The Gospel for Sunday, June 4th, 2017

 

The Gospel for June 4th, 2017: Pentecost Sunday

John 20: 19-23

Reflection: Hole-Hearted to Whole-Hearted

For Pentecost Sunday, when we celebrate Jesus sending the Holy Spirit to His disciples after His ascension, I am going off my usual script of close, analytical reading of the gospel followed by carefully cited, evidence-based reflection. The reason is I had a moment of inspiration in the last two weeks that could very well be grace for this humble blogger. I was with a colleague who was playing the “I heart 90s” radio channel. The song “Hole-Hearted” from the group Extreme came on, which was vaguely familiar and musically intriguing. I remembered their song “More than Words” and how I thought it was kind of pretty, but that I didn’t like their long-haired, 80s rock look. I consciously did not jump on the Extreme bandwagon in the early 90s out of snobbery. Consequently, I missed the clever pun of the title of their other popular song, “Hole-Hearted,” due to unabashed snobbery. Depending on the spelling, “whole-hearted” or “hole-hearted” could mean could a sense of complete and sincere commitment or a state where that completeness is not possible due to flaw or absence of a necessary ingredient. A romantic reading suggests the missing piece of this life that yearns to be filled with love is a girl, the “you” who is the only one to fill the hole in the troubadour’s heart. He sings, “There’s a hole in my heart that can only be filled by you.” Once he has the girl, he will be whole-hearted and happy. This is quite original word play even at face value.

However, the reason I have not been able to get this out of my head is I kept thinking the “you” could just as precisely refer to the Holy Spirit. For that substitution to work, I think I need to be clearer as to what the Holy Spirit is, and if it can function to fill a hole in the heart. I prefer to use the rather theological definition used Bishop Robert Barron in his June 1st, gospel reflection. He describes the role of the Holy Spirit in the Trinity this way:

“[T]he paschal mystery is intelligible only in the light of the doctrine of the Trinity. This acrobatic act of love is possible only if there is, in the very being of God, a sender and one that he can send, only if there is a Father and a Son. The Father and the Son are united in love, and this love is itself the divine life. And thus there is a spirit, co-equal to the Father and the Son, which is the love shared between them.”

So what is the Holy Spirit? It is the spirit of divine love, sent directly to us, to provide us with the gifts of knowledge, wisdom, counsel, understanding, fortitude, piety, and fear of the Lord. It is what we need in our hearts to love God and all His creation unselfishly.

Let’s revisit the lyrics of the Extreme song with this definition in mind as the meaning of “you” in the refrain.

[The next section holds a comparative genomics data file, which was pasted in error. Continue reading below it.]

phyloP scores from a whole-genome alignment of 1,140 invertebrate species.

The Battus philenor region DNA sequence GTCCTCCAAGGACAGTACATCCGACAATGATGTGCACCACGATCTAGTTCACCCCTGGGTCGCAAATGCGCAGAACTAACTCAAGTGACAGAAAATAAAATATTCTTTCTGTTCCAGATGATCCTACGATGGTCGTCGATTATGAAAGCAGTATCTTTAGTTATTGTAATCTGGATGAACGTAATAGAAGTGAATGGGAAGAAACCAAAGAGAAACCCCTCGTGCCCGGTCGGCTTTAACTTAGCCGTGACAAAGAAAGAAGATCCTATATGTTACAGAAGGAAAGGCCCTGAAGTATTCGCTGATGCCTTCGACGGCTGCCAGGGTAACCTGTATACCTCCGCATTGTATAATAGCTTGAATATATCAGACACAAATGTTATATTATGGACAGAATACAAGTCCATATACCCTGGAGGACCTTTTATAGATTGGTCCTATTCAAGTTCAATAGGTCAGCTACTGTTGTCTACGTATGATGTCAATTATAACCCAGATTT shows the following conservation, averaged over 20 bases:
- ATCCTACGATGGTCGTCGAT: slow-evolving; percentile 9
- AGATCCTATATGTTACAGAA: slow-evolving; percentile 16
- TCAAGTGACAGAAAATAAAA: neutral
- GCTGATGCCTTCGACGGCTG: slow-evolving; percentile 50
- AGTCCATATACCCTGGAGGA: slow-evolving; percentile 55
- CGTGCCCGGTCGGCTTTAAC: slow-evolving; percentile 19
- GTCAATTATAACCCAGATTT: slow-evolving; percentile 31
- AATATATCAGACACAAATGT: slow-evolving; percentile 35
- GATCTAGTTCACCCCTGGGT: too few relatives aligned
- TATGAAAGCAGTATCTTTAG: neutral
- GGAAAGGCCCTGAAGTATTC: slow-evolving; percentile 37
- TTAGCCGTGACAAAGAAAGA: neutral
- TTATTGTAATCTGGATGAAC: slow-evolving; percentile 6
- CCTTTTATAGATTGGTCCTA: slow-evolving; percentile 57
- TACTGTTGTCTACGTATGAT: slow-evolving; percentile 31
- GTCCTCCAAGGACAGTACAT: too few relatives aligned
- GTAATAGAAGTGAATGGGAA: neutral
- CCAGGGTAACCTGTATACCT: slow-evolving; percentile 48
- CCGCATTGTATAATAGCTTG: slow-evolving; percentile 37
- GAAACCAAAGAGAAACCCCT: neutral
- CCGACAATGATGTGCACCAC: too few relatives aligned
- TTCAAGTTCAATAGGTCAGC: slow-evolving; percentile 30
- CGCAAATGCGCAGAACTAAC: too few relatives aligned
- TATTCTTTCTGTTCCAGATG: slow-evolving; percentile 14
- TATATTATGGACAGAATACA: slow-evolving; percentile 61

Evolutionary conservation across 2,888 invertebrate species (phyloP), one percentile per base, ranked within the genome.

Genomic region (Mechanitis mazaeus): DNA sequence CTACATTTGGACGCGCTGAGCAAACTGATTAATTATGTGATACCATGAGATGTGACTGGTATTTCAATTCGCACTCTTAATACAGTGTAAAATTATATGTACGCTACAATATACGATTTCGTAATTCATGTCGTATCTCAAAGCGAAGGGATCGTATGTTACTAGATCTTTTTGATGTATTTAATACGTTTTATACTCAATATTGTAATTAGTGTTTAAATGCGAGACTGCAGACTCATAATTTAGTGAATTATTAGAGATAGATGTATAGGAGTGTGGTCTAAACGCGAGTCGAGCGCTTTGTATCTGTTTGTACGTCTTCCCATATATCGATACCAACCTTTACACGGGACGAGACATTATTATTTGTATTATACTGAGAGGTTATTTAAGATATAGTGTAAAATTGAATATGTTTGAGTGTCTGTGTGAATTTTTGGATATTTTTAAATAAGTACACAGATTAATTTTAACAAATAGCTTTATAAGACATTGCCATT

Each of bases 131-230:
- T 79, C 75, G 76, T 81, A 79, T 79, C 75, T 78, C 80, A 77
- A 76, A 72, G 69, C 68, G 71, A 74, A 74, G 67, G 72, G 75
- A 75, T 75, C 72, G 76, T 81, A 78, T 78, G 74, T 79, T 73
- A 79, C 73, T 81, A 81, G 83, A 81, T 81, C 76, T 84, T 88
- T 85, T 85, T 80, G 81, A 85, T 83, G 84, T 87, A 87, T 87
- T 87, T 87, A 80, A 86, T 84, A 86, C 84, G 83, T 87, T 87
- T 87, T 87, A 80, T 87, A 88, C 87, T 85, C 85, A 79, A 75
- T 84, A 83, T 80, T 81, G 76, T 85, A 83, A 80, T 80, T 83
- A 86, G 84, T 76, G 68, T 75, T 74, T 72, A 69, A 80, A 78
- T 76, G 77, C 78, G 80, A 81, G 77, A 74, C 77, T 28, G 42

“Hole Hearted”
Life’s ambition occupies my time
Priorities confuse the mind
Happiness one step behind
This inner peace I’ve yet to find

Rivers flow into the sea
Yet even the sea is not so full of me
If I’m not blind why can’t I see
That a circle can’t fit
Where a square should be

There’s a hole in my heart
That can only be filled by you
And this hole in my heart
Can’t be filled with the things I do

Hole hearted
Hole hearted

This heart of stone is where I hide
These feet of clay kept warm inside
Day by day less satisfied
Not fade away before I die

Rivers flow into the sea
Yet even the sea is not so full of me
If I’m not blind why can’t I see
That a circle can’t fit
Where a square should be

There’s a hole in my heart
That can only be filled by you
And this hole in my heart
Can’t be filled with the things I do
There’s a hole in my heart
That can only be filled by you
And this hole in my heart
Can’t be filled with the things I do

Hole hearted
Hole hearted
Hole hearted
Hole hearted

Does this substitution aptly describe our need to call on the Holy Spirit to fill our hearts? I think it does. This insight did lead me on quick cyber-search to see if this non-sexual, double entendre in the song was intentional by the artists. The best I could come up with is a “maybe.” It really doesn’t matter. The usefulness persists either way. In general I enjoy humming and singing popular songs as a tonic for difficult moments. What an incredible gift to be able meditate on these words as soaring prayer to the Holy Spirit. Come Holy Spirit, fill the hearts of the faithful, fill the hole in my heart punctured by sin. “There’s a hole in my heart that can only be filled by you. And this hole in my heart can’t be filled with the things I do.” While I don’t expect this song to be grace-filled prayer or mediation for everyone, the larger takeaway is there is so much divine beauty in the world—in the arts, in nature, in people, in relationships—where we can see the Holy Spirit, know its fulfillment, and act with the love of Jesus when we leave the four walls of the Church and go forth to proclaim the good news. We just have to seek and welcome the spirit of God’s love in our hearts. It’s everywhere that sin is, offering us a better choice for our happiness.

 

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